Historically, many bodybuilders championed the importance of implementing a “mind-muscle connection” during strength training.
Using a mind-muscle connection refers to focusing our attention on the muscle that is working during a set of strength training exercise.
While this may not seem like an obvious area for researchers to investigate, the effects of where we focus our attention during physical activities has been of great interest to scientists. This wider literature, as well as some recent studies into attentional focus during strength training, allows us to assess whether using the mind-muscle connection could help or hinder us on our quest to achieve greater muscle growth.
What is attentional focus?
Two key types of attentional focus have been identified: (1) internal, and (2) external.
An external focus of attention involves thinking about the environment, such as the weight or the ground. An internal focus of attention involves thinking about the body, such as the contraction of the working muscle or the movement of the limbs around a joint.
Researchers have found that when individual employs an external focus of attention during a physical movement, this allows them to achieve greater maximum force production, greater performance on tests of athletic ability, and more reps in tests of muscular endurance. These benefits all likely occur due to greater movement efficiency.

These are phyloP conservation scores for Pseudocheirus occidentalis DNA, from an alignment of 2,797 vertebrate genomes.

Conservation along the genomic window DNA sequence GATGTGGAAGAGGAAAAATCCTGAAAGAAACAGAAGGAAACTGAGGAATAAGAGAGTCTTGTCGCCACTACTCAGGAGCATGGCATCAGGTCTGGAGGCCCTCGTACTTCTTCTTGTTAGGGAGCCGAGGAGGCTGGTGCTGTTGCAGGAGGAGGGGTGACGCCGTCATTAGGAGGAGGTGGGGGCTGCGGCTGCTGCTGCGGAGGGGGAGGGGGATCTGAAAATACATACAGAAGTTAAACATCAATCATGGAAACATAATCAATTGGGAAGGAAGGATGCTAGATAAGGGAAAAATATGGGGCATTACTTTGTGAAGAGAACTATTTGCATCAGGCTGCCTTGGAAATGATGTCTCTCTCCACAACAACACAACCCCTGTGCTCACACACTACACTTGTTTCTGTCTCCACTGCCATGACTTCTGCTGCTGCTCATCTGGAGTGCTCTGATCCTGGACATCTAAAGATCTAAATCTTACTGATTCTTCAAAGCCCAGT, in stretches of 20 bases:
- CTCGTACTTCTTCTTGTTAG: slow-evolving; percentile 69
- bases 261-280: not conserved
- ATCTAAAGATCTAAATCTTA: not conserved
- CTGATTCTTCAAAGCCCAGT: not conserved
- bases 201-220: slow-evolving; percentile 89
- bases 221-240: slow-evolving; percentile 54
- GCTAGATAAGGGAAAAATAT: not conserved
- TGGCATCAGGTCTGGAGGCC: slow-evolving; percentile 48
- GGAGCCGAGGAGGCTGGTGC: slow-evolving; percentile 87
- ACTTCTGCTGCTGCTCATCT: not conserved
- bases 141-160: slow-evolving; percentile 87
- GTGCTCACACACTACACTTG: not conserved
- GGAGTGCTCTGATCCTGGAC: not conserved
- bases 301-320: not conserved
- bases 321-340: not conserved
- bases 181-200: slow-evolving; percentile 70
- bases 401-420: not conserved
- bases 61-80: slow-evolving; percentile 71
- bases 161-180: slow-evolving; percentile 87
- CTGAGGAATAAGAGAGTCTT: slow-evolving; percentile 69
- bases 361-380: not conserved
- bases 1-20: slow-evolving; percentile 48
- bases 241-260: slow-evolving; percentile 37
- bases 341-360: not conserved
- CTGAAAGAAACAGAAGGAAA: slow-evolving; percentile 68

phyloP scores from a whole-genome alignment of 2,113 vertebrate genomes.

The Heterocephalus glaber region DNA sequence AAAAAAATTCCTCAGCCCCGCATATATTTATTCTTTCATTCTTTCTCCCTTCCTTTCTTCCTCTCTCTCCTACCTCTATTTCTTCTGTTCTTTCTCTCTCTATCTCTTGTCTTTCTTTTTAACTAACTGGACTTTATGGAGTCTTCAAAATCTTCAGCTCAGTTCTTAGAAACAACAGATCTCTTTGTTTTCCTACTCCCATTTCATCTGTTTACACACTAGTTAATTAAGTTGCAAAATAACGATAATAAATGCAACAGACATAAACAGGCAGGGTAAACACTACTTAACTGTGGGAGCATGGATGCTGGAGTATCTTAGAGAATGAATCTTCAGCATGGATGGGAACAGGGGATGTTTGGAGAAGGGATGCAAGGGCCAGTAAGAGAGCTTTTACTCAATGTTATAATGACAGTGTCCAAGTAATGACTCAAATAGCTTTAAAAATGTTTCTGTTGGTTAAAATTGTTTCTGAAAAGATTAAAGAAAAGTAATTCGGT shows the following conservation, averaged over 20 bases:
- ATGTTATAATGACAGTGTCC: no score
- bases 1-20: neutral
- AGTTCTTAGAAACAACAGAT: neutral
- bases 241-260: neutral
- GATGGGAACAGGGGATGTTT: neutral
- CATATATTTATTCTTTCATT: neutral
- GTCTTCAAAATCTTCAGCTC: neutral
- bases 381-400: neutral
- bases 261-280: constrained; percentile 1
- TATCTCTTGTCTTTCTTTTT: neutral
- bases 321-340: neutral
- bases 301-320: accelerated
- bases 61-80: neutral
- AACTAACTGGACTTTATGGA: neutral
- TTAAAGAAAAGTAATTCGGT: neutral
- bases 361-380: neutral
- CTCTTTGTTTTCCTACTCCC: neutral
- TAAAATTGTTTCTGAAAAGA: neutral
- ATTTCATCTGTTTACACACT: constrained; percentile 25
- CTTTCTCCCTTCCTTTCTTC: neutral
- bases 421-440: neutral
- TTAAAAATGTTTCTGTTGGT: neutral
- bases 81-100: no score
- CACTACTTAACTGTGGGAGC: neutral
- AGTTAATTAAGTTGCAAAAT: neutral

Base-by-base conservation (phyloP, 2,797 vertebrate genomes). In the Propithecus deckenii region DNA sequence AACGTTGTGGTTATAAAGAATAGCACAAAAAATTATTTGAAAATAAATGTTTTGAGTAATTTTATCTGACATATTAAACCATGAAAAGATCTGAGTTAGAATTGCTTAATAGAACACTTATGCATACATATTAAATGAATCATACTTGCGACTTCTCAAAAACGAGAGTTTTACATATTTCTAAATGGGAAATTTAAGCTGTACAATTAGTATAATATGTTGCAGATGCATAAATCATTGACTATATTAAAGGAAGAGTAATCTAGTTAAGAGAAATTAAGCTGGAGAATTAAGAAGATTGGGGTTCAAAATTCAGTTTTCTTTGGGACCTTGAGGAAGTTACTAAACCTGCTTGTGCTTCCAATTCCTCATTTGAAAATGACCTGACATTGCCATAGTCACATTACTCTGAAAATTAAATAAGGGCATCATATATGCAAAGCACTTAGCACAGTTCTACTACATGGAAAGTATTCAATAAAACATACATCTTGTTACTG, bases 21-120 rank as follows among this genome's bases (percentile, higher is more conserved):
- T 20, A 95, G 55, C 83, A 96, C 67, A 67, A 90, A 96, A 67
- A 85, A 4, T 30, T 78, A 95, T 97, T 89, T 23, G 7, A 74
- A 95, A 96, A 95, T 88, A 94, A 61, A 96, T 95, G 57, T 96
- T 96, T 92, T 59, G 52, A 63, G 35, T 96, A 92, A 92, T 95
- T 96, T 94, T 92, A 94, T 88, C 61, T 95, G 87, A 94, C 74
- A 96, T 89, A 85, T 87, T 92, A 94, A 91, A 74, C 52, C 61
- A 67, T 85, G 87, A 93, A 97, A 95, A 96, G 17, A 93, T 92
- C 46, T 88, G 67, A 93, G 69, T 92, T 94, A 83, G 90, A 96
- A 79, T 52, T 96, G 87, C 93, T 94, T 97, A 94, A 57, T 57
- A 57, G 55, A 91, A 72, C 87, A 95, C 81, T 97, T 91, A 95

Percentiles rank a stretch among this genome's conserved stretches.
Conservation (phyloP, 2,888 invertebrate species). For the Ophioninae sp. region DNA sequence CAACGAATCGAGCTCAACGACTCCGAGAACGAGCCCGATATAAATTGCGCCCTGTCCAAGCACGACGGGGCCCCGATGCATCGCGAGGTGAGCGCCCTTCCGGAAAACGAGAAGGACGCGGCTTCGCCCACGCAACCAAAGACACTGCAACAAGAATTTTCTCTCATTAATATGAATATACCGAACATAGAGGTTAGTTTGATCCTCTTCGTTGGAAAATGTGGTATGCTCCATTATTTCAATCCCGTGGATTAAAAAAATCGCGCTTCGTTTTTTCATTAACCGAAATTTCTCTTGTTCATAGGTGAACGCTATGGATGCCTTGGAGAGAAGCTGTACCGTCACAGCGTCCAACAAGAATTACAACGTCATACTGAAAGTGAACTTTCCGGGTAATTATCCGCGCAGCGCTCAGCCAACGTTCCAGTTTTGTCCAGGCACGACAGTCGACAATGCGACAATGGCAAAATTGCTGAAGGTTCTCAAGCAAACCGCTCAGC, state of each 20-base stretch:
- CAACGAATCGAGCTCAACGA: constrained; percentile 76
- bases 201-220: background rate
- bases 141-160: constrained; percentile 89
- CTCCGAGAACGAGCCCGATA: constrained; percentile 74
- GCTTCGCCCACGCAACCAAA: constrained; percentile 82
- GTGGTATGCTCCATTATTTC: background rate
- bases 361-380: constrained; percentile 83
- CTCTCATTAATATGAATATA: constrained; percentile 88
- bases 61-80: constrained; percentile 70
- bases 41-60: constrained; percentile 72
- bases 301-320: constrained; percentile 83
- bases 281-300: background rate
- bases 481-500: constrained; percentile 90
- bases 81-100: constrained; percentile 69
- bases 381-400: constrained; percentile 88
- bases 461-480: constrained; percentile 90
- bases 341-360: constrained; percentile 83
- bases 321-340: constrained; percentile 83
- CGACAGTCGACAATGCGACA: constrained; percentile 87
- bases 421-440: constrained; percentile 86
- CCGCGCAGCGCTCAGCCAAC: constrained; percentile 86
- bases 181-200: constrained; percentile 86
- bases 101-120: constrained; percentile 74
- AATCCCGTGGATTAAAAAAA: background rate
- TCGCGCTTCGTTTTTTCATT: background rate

Consequently, it is hardly surprising that using an external focus of attention has also been associated with superior gains in motor learning over a long-term training period.
In contrast, researchers have found that using an internal focus of attention leads to greater muscle activation (as measured by surface electromyography) in conjunction with reduced joint torques measured by a dynamometer. This finding also been reported when researchers have examined the mind-muscle connection during conventional strength training, at least when using lighter loads and when the subjects have some strength training experience.
Even so, using the mind-muscle connection to produce an internal focus of attention has been associated with superior gains in muscle size over a long-term training period. Researchers have generally explained this finding by reference to the greater activation of the working (agonist) muscles that is usually observed during reps done with an internal focus, compared to with an external focus.
How could an internal focus of attention enhance muscle activation?